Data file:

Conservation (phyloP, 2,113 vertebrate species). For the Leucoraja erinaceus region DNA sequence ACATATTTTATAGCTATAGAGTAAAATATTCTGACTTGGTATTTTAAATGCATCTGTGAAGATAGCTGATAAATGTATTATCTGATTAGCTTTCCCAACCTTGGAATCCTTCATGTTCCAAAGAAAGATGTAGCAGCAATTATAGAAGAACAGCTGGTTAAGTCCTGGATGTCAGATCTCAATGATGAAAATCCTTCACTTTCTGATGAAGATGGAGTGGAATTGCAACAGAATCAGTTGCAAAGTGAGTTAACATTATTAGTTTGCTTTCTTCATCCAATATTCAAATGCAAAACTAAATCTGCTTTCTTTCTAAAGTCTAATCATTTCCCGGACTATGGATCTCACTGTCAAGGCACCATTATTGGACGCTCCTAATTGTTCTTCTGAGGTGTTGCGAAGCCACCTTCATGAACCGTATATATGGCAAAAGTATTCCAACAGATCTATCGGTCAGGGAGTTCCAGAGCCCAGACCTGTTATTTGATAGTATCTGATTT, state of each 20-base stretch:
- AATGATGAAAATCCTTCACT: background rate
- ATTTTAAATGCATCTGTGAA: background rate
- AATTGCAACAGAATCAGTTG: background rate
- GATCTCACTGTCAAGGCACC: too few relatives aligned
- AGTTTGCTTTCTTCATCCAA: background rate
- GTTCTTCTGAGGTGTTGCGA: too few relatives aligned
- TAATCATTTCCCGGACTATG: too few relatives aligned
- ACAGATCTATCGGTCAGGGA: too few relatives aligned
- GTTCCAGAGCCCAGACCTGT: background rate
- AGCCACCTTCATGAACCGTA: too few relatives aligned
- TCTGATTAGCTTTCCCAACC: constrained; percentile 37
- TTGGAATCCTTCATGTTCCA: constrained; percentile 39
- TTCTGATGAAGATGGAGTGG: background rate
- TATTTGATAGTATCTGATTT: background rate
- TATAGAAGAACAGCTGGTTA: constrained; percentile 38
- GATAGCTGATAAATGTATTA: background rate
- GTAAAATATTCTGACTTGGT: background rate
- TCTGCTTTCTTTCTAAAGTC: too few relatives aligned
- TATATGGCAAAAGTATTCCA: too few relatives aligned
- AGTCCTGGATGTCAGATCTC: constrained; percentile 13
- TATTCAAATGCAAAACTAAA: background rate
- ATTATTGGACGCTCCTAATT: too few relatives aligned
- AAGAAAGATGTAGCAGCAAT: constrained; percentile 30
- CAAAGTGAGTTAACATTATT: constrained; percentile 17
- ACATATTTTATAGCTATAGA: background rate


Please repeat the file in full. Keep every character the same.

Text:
Conservation (phyloP, 2,113 vertebrate species). For the Leucoraja erinaceus region DNA sequence ACATATTTTATAGCTATAGAGTAAAATATTCTGACTTGGTATTTTAAATGCATCTGTGAAGATAGCTGATAAATGTATTATCTGATTAGCTTTCCCAACCTTGGAATCCTTCATGTTCCAAAGAAAGATGTAGCAGCAATTATAGAAGAACAGCTGGTTAAGTCCTGGATGTCAGATCTCAATGATGAAAATCCTTCACTTTCTGATGAAGATGGAGTGGAATTGCAACAGAATCAGTTGCAAAGTGAGTTAACATTATTAGTTTGCTTTCTTCATCCAATATTCAAATGCAAAACTAAATCTGCTTTCTTTCTAAAGTCTAATCATTTCCCGGACTATGGATCTCACTGTCAAGGCACCATTATTGGACGCTCCTAATTGTTCTTCTGAGGTGTTGCGAAGCCACCTTCATGAACCGTATATATGGCAAAAGTATTCCAACAGATCTATCGGTCAGGGAGTTCCAGAGCCCAGACCTGTTATTTGATAGTATCTGATTT, state of each 20-base stretch:
- AATGATGAAAATCCTTCACT: background rate
- ATTTTAAATGCATCTGTGAA: background rate
- AATTGCAACAGAATCAGTTG: background rate
- GATCTCACTGTCAAGGCACC: too few relatives aligned
- AGTTTGCTTTCTTCATCCAA: background rate
- GTTCTTCTGAGGTGTTGCGA: too few relatives aligned
- TAATCATTTCCCGGACTATG: too few relatives aligned
- ACAGATCTATCGGTCAGGGA: too few relatives aligned
- GTTCCAGAGCCCAGACCTGT: background rate
- AGCCACCTTCATGAACCGTA: too few relatives aligned
- TCTGATTAGCTTTCCCAACC: constrained; percentile 37
- TTGGAATCCTTCATGTTCCA: constrained; percentile 39
- TTCTGATGAAGATGGAGTGG: background rate
- TATTTGATAGTATCTGATTT: background rate
- TATAGAAGAACAGCTGGTTA: constrained; percentile 38
- GATAGCTGATAAATGTATTA: background rate
- GTAAAATATTCTGACTTGGT: background rate
- TCTGCTTTCTTTCTAAAGTC: too few relatives aligned
- TATATGGCAAAAGTATTCCA: too few relatives aligned
- AGTCCTGGATGTCAGATCTC: constrained; percentile 13
- TATTCAAATGCAAAACTAAA: background rate
- ATTATTGGACGCTCCTAATT: too few relatives aligned
- AAGAAAGATGTAGCAGCAAT: constrained; percentile 30
- CAAAGTGAGTTAACATTATT: constrained; percentile 17
- ACATATTTTATAGCTATAGA: background rate